Top Democrat Slams Trump And His Opioid Crisis Commission

In March, President Trump signed an executive order creating The Commission on Combating Drug Addiction And The Opioid Crisis, which received praise from both sides of the aisle. Governor Chris Christie (R-NJ) was named chairman of the commission and it quickly resembled a legitimate bipartisan effort to curb the current addiction epidemic in this country, calling for scientific studies and advice from medical experts. Now, a group of Democrats in Senate, including Senate Minority Leader Chuck Schumer, are less than pleased with the performance of the commission so far. Schumer (D-NY) strongly criticized the commission in public and announced he and 19 other senators have sent a letter to the White House demanding urgent action.

Why Are Democrats Mad?

Sen. Schumer insisted that it was not a partisan issue or matter of politics at all, but rather an issue with “inertia.” He accused the White House of prolonging a national emergency and not prioritizing what is now widely considered to be an epidemic. In fact, at the time the President signed the executive order in March, he said himself that, “This is an epidemic that knows no boundaries and shows no mercy, and we will show great compassion and resolve as we work together on this important issue.”

Trump’s new commission has now missed two deadlines. The recent deadline was meant to outline a strategy and specific course of action to curb the public health crisis revolving around prescription opioid addiction and skyrocketing overdose death rates. The original deadline was set for June 27th and since has missed its July deadline and rescheduled to July 31st. The missed deadline is causing politicians, activists, and medical experts alike to question the legitimacy of the new commission and whether they are truly committed to addressing opioid addiction.

As a result, Sen. Schumer publicly denounced the missed deadlines, saying, “The administration and the commission need to stop dragging its feet on steps that could help save lives,” he then went on to say, “There’s money available. The commission is supposed to put the best ways to spend that, and they haven’t done that.”

Who Else Is Displeased With The Opioid Crisis Commission?

In addition to criticism over missed deadlines, the group of Democrats, along with nearly 700 addiction experts, have voiced their concern over recent statements by Tom Price, Trump’s Secretary of Health and Human Services. Price has expressed skepticism about mainstream addiction treatment programs, which are currently backed by science and recent studies. Price publicly stated in May that medication-assisted treatments (MAT), like methadone and buprenorphine, were simply “substituting one opioid for another.”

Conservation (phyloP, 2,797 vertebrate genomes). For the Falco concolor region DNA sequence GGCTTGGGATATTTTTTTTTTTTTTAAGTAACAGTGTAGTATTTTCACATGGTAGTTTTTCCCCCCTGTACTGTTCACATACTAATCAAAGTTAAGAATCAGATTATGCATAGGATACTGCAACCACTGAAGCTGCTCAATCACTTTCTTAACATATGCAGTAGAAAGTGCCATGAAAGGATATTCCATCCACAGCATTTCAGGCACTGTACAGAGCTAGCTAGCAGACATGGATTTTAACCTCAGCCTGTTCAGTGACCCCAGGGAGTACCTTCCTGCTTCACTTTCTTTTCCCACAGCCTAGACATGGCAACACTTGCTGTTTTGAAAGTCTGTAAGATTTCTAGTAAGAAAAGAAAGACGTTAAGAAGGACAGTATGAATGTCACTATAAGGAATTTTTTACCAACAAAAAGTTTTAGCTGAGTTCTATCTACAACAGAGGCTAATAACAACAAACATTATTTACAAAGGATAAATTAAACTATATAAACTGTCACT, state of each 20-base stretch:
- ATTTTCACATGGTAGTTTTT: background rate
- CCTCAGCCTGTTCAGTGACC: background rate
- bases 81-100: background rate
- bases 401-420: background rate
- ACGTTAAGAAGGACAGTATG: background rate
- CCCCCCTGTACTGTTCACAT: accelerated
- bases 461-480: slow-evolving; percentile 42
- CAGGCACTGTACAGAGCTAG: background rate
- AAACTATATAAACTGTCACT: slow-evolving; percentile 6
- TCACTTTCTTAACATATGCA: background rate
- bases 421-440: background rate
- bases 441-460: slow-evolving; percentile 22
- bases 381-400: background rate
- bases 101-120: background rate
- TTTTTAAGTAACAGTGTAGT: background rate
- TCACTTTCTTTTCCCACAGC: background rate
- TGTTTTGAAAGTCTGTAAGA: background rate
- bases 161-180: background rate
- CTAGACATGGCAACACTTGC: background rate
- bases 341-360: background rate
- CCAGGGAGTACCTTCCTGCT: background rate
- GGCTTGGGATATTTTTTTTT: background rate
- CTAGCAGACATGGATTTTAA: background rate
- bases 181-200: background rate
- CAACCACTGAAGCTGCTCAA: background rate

In response to Price’s statement about MAT, nearly 700 addiction and medical experts wrote a signed letter to The Secretary urging him to reevaluate his opinion and to “set the record straight.” This letter also explained that MAT has been a standard form of opioid addiction treatment for years and that ample scientific evidence shows its effectiveness. Many experts and researchers are concerned that the commission is not entirely committed to proven methods to fight addiction, but rather a regression to the discredited “just say no” and “hard on crime” policy of yesteryear.


What Exactly Does The Senate Letter Say?

  1. More Urgency!!

The letter specifically criticizes the commission for its lack of urgency and accountability. It asks the commission to stick to its word and show the “great compassion” it promised to American citizens.

  1. Deaths On The Rise

The letter mentions the massive increase in nationwide drug overdose deaths earlier reported this year, which saw a 19% increase from 2015 to 2016. It also cited a more recent study that found there were 1,374 unintentional drug overdose deaths in New York City alone in 2016, compared with 937 the previous year.

  1. Tom Price

The letter also denounced the recent statements by Secretary of Health and Human Services regarding the effectiveness of currently accepted treatment types. “[Price] vouched for methods that would ‘cure’ people of their opioid addiction,” the letter read. “Such rhetoric is archaic and out of line with the well-accepted fact that opioid addiction may require lifelong management as a chronic condition.”

  1. Healthcare Reform

The letter also noted that proposed cuts to the Affordable Care Act (ACA) and Medicaid would gut available addiction treatment options for millions of people, further adding fuel to the fire. The ACA currently requires insurance companies to cover mental health and substance abuse services under basic plans. Many proposed cuts would take away this requirement, leaving millions with limited insurance policies.

What Will It Take?

To curb this crisis and truly treat addiction, there must be a comprehensive plan in place that treats every aspect and phase of the recovery process. More funding must be given to harm reduction centers and public health clinics, who often are the first to make contact with addicts wanting help. Then, more funding must be allocated to treating addiction for those who cannot afford it via special grants or by expanding public health care options. Drug laws and policies will also require reform in order to reduce the stigma surrounding addiction so that people wanting help feel comfortable and safe asking for it. Most importantly, the United States must truly recognize addiction as a medical disorder and public health crisis, rather than a crime.

Seeking Treatment for Alcoholism and Addiction

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